Two Harbors foster parents lose license after spanking
A Two Harbors couple's child foster care license was revoked because the foster mother spanked a foster child in violation of state rules, according to the Minnesota Department of Human Services.
Kirk and Beth Schield were issued a license to care for up to four foster children in their home on Dec. 1, 2010. The revocation was announced in a letter to the Schields dated July 6 and was posted on Tuesday on the department's website. No criminal charges were filed.
The Schields have the right to repeal the revocation.
Kirk Schield is pastor of Shepherd of the Lake Lutheran Church in Two Harbors. He told the Lake County News-Chronicle on Wednesday that they will appeal and hope to have their license restored soon. Schield said he and his wife received the state's letter on Monday.
Sara Byrns, former track and Nordic ski coach at Two Harbors High School, coached the Schields' children during her tenure and called the couple "loving and caring." Byrns said they volunteered in various capacities for her sports teams, including helping out at home competitions and chaperoning trips.
"They've been huge supporters of their kids ... and volunteered and helped out in whatever capacity I've needed," Byrns said.
The letter from the Department of Human Services cited a report in May to Lake County Human Services alleging that Beth Schield used corporal punishment as discipline.
An investigator determined that Schield spanked a foster child on more than one occasion and that she "used corporal punishment as a form of discipline although she knew it was not allowed. Ms. Schield also told Lake County that she could not assure them that she would discontinue using corporal punishment on foster children."
The letter said the Schields failed to report details of the child's behavior to the placing agency as required by the child's case plan.
Foster children in the Schields' care were removed after the Lake County investigation, the letter said.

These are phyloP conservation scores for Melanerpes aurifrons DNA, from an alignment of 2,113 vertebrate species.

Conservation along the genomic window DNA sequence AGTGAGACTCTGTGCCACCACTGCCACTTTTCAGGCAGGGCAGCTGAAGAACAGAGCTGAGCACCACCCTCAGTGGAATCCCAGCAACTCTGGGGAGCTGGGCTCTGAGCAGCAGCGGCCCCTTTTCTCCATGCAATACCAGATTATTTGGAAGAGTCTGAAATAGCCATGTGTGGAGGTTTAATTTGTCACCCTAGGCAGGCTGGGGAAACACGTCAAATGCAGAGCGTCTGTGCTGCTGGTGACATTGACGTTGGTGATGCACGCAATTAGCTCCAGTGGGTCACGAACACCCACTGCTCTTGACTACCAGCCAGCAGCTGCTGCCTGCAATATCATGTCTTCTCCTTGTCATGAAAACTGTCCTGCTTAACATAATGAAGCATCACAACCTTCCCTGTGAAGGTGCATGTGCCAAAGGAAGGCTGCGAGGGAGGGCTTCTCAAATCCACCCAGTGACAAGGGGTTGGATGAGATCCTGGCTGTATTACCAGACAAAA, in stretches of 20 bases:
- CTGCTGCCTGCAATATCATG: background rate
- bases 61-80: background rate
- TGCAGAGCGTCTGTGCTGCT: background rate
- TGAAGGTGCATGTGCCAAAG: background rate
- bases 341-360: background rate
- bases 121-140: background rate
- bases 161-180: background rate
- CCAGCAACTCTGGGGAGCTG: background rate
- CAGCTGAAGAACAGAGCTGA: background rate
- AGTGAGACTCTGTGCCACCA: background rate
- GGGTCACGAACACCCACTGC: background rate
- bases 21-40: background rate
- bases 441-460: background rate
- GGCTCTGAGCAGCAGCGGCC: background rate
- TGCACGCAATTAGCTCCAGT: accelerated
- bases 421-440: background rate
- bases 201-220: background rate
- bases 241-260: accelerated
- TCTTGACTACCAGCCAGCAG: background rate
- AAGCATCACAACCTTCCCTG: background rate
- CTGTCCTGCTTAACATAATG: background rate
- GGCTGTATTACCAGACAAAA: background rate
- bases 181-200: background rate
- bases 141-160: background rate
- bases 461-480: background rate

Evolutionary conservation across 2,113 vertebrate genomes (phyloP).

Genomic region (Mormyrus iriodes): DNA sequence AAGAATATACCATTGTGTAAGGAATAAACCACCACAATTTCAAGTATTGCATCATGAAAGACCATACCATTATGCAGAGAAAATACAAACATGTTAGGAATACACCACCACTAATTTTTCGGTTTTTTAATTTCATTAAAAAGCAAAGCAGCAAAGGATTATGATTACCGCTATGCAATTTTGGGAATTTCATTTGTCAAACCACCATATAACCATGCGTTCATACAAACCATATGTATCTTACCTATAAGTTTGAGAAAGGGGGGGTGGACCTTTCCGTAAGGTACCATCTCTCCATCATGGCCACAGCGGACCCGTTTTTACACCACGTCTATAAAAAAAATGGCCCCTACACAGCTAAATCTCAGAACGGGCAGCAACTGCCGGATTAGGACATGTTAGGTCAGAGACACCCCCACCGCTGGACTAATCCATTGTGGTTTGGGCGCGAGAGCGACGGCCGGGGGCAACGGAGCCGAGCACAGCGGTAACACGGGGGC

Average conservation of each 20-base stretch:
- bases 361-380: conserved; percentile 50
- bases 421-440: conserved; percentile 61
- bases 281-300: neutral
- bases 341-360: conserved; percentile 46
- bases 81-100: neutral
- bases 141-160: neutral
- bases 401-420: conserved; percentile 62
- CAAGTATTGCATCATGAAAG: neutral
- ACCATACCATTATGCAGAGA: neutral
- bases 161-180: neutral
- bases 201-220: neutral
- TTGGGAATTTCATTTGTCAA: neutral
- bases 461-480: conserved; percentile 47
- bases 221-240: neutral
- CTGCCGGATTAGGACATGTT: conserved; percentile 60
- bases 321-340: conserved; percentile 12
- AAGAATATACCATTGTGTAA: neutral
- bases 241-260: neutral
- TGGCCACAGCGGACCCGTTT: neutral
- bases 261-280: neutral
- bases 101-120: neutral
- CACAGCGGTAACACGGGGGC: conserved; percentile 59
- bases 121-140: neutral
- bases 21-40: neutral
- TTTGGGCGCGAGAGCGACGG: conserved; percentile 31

The letter cited Minnesota rules on placement, continued stay and discharge. Under "discipline," the rules state that foster children must not be subjected to corporal punishment, including spanking.
Opinions vary widely on whether corporal punishment is appropriate. The American Academy of Pediatrics in 1995 called spanking "the least effective way to discipline a child" and found it to be "emotionally harmful to both parent and child."
But in a study presented to the American Psychological Association's 2001 annual conference by University of California, Berkeley psychologists Diana Baumrind and Elizabeth Owns found that occasional mild spanking does not harm a child's social and emotional development.
"I don't advocate spanking," Baumrind said in the association's journal, "but a blanket injunction against its use isn't warranted by the evidence. It is reliance on physical punishment, not whether or not it's used at all, that is associated with harm to the child."
Just last week, the 220th General Assembly of the Presbyterian Church (U.S.A.) narrowly approved a resolution against using corporal punishment on children.
But the majority of the population still may support corporal punishment. In a Survey USA poll in 2005, 72 percent of respondents said "yes" to the question: "Do you think it is OK to spank a child?" In Minnesota, 63 percent of respondents said "yes."
Spanking is banned in public schools in 30 states, including Minnesota and Wisconsin. But it's not prohibited in the home in any state. Some legal experts interpreted Minnesota statutes as outlawing corporal punishment in the home, but the state Supreme Court disagreed with that interpretation in a 2008 case.